Suncoast Real Estate on the Gulf Coast of Florida
Recent Blog Posts
- Multi-Family properties currently available on the Gulf Coast of Florida (7/22/15)
- Sarasota-Manatee Tourism: From Europe, with love
- Cash buyers still dominate housing market
- U.S. Bankruptcy Judge K. Rodney May will allow a $23 million judgment auction to the Colony’s Trustee to move forward later this summer.
- Your Grocery Store May Soon Be Cut in Half
- Publix may be considering smaller stores
- Sean Dreznin & Jag Grewal from Ian Black complete the sale of a property near the new Wal-mart on Bee Ridge Rd & Beneva.
- Sean Dreznin from Ian Black Real Estate sells another investment property! 1739 Siesta Dr in Sarasota, FL
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From 2010 through 2014, the numbers of Europeans patronizing area lodgings, restaurants and attractions from Anna Maria Island to Venice climbed by more than 50 percent – from more than 125,350 to more than 188,500. Reports from the first quarter of this year already show that foreign visitor count up 7.3 percent compared with the same three-month period of 2014. And the bulk of European visitors expected for this year are still two or more months away from making landfall.
Those year-over-year increases do not come by chance. Visit Sarasota County and the Bradenton Area Convention and Visitors Bureau credit a strategy that promotes this area as a destination for travelers from the United Kingdom and central European countries such as Germany, Austria and Switzerland. That strategy calls for targeted advertising and making connections with travel agencies most Europeans rely on. The strategy continues to work, even when the exchange rate is not in the dollar’s favor.
By John Hielscher via Herald Tribune. com
Cash on the table remains the preferred method of payment for homebuyers in Southwest Florida.
Buyers paid cash for 54 percent of all residential real estate purchased in Sarasota and Manatee counties in May, real estate Researcher RealtyTrac said Wednesday.
The two-county region ranked second among major U.S. metropolitan areas for the highest share of cash buyers of single-family homes and condominiums.
Cash buyers have dominated the Sarasota-Manatee real estate market for several years, even leading the nation for the top share in April.
But no-loan buying has actually slowed down, as 58.1 percent of home sales were closed with cash in May 2014.
Nationwide, all-cash buying dropped to 24.6 percent in May, its lowest level since November 2009, RealtyTrac reported.
Locally, Realtors say smaller investors have become key players in home sales while large institutional investors — who commanded the market during its early rebound — have stepped back.
Retiring baby boomers who have sold homes up North also are paying cash for homes here.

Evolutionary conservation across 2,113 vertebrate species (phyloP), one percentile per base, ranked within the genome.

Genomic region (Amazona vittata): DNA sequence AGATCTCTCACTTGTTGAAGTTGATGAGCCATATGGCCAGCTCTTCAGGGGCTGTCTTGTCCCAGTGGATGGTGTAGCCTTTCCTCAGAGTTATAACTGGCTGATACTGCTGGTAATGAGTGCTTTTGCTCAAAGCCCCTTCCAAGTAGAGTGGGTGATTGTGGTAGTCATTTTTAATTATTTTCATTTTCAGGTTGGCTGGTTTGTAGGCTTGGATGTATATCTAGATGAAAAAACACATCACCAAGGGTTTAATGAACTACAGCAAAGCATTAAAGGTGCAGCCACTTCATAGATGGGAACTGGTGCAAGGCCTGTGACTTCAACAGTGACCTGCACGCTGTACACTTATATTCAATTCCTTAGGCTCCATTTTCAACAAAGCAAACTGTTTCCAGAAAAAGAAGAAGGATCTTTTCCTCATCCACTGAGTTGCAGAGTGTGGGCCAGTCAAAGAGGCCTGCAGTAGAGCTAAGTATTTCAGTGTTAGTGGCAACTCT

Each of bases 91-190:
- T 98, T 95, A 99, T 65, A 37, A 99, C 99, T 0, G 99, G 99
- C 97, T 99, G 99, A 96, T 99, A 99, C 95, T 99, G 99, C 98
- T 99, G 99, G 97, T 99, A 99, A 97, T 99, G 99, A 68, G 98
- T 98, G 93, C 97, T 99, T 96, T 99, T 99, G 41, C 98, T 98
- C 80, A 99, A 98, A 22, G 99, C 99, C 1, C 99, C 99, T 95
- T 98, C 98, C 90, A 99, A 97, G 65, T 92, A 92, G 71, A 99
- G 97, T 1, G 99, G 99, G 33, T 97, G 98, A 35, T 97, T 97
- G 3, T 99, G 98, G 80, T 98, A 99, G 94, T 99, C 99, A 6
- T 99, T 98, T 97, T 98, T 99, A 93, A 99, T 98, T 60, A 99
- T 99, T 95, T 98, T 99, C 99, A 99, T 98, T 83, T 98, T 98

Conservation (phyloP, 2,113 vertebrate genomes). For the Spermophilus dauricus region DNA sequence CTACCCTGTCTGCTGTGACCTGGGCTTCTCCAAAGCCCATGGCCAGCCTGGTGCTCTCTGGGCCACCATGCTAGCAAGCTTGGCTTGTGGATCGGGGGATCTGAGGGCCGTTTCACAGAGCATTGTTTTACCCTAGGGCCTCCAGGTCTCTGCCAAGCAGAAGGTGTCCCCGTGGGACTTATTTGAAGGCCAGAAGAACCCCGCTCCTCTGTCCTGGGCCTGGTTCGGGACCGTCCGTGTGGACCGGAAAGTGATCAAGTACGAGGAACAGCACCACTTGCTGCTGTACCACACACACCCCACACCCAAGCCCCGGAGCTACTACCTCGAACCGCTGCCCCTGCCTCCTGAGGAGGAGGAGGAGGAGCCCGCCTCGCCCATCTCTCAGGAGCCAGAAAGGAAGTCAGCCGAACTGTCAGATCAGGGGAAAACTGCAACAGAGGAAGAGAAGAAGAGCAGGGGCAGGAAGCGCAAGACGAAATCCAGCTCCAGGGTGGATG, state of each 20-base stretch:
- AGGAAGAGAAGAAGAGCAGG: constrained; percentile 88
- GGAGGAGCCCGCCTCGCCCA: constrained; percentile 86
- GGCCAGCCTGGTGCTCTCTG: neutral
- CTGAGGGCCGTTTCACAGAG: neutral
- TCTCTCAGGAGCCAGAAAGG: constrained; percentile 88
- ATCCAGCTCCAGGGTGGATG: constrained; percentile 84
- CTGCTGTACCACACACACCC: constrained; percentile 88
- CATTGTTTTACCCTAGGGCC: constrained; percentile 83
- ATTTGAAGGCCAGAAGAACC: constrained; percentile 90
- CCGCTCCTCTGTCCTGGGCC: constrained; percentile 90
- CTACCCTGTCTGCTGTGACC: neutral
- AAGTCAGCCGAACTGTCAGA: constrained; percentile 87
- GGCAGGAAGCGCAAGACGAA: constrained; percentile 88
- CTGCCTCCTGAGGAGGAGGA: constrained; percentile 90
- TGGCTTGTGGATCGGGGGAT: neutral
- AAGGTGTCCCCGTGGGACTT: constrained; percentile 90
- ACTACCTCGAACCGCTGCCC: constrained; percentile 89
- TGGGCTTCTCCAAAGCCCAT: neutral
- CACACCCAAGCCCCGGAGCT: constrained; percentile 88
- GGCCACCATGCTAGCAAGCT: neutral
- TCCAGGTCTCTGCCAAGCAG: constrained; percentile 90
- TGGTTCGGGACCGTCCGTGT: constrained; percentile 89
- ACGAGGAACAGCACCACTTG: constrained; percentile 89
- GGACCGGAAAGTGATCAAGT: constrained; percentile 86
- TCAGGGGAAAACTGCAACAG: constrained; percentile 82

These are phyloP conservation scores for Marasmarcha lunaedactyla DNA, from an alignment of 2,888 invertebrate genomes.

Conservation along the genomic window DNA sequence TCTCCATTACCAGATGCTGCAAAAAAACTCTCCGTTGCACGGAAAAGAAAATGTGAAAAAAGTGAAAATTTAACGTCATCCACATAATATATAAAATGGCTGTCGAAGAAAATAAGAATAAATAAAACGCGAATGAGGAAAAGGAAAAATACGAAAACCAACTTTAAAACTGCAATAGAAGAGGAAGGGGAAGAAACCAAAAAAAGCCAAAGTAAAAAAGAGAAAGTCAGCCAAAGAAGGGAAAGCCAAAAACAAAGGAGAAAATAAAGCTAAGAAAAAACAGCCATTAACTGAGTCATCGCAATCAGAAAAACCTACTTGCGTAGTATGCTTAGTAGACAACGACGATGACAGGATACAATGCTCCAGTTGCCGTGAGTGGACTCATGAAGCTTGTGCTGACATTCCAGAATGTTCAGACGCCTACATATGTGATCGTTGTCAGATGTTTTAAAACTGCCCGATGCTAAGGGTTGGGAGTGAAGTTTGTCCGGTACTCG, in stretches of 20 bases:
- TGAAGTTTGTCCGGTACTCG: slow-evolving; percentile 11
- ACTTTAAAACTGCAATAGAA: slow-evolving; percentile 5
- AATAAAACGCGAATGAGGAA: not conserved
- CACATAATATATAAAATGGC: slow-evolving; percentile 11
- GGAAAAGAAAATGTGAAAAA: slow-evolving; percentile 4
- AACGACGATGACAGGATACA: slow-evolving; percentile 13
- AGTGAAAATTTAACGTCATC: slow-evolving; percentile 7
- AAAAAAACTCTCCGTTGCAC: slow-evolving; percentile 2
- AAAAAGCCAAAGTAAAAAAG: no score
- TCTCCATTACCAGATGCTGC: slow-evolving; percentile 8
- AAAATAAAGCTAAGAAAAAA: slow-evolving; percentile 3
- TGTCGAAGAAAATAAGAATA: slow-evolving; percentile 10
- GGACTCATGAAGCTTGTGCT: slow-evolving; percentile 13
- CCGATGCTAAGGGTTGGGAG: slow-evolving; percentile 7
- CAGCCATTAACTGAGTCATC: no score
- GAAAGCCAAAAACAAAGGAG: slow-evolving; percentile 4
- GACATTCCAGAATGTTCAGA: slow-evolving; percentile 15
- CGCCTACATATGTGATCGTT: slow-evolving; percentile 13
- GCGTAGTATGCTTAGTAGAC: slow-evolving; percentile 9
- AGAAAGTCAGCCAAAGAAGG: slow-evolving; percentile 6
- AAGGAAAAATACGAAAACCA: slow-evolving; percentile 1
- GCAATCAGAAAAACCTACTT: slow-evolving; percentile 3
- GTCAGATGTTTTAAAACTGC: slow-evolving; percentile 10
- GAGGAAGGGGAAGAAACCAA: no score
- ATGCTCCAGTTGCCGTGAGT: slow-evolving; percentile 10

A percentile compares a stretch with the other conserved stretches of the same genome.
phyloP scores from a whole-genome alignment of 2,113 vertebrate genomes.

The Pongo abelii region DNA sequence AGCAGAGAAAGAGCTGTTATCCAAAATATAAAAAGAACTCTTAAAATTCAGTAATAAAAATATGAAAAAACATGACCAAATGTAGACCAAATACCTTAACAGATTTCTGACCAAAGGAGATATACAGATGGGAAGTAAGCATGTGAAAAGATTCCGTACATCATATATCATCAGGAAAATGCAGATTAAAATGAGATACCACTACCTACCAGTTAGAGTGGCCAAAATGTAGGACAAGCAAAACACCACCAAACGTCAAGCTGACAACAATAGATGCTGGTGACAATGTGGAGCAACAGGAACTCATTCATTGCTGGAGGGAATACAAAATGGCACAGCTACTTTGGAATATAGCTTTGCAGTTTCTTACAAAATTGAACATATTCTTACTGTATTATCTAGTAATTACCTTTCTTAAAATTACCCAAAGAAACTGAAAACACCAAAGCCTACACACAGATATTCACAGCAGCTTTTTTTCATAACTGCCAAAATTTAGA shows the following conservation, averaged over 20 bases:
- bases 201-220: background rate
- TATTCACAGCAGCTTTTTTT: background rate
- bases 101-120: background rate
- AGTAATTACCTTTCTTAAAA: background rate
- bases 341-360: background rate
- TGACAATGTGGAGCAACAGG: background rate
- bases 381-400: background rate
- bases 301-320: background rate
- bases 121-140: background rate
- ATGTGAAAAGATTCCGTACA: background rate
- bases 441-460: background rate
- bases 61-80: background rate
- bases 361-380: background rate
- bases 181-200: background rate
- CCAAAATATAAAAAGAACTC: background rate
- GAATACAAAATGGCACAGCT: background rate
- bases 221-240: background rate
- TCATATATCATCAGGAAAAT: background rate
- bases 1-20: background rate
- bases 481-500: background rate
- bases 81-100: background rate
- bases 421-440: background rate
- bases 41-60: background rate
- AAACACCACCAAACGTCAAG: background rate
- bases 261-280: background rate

“As housing transitions from an investor-driven, cash-is-king market to one more dependent on traditional buyers, sales volume has been increasing over the last few months and is on track in 2015 to hit the highest level we’ve seen since 2006,” said RealtyTrac vice president Daren Blomquist.
Institutional investors — those that buy at least 10 properties a year — accounted for just 1.7 percent of home and condo sales in Sarasota-Manatee in May, down from 4.8 percent one year earlier.
U.S. Bankruptcy Judge K. Rodney May will allow a $23 million judgment auction to the Colony’s Trustee to move forward later this summer.
by: Kurt Schultheis
U.S. Bankruptcy Judge K. Rodney May approved an emergency motion from Colony Beach & Tennis Resort Chapter 7 Trustee William Maloney this afternoon that allows him to move forward with bids and an auction for a $23 million judgment against unit owners this summer.
Maloney, who doesn’t foresee a settlement among Colony parties, and his attorney, Jordi Gusso, urged May to move forward with procedures that could lead to an August auction of a judgment that longtime Colony owner Dr. Murray “Murf” Klauber won on appeal against unit owners.
Maloney seeks to sell the judgment to Unicorp National Development President Chuck Whittall, which offered $3.5 million for the judgment, or a higher bidder with a better offer at auction. Maloney and Whittall, who already submitted a $200,000 deposit for his offer, have already signed a contract for the judgment.
“In the face of a $3.5 million cash offer, it’s appropriate to bring this forward to you,” Gusso said.
Gusso asked for a bid process for other parties to compete with Whittall’s offer that included the following parameters: an all-cash offer and a deposit that would amount to 10% of the amount of the total bid. The first available bid above Unicorp’s, Gusso said, should be set at $3.6 million.
Many grocers known for the gigantic mega-supercenter shopping experience are trying out store models shrunk down to the size of the old neighborhood market.
For decades, the average American supermarket’s size evolved similarly to the average American’s weight: It grew and grew. Lately, though, many grocers known for gigantic mega-supercenters are trying out store models shrunk down to the size of the old neighborhood market.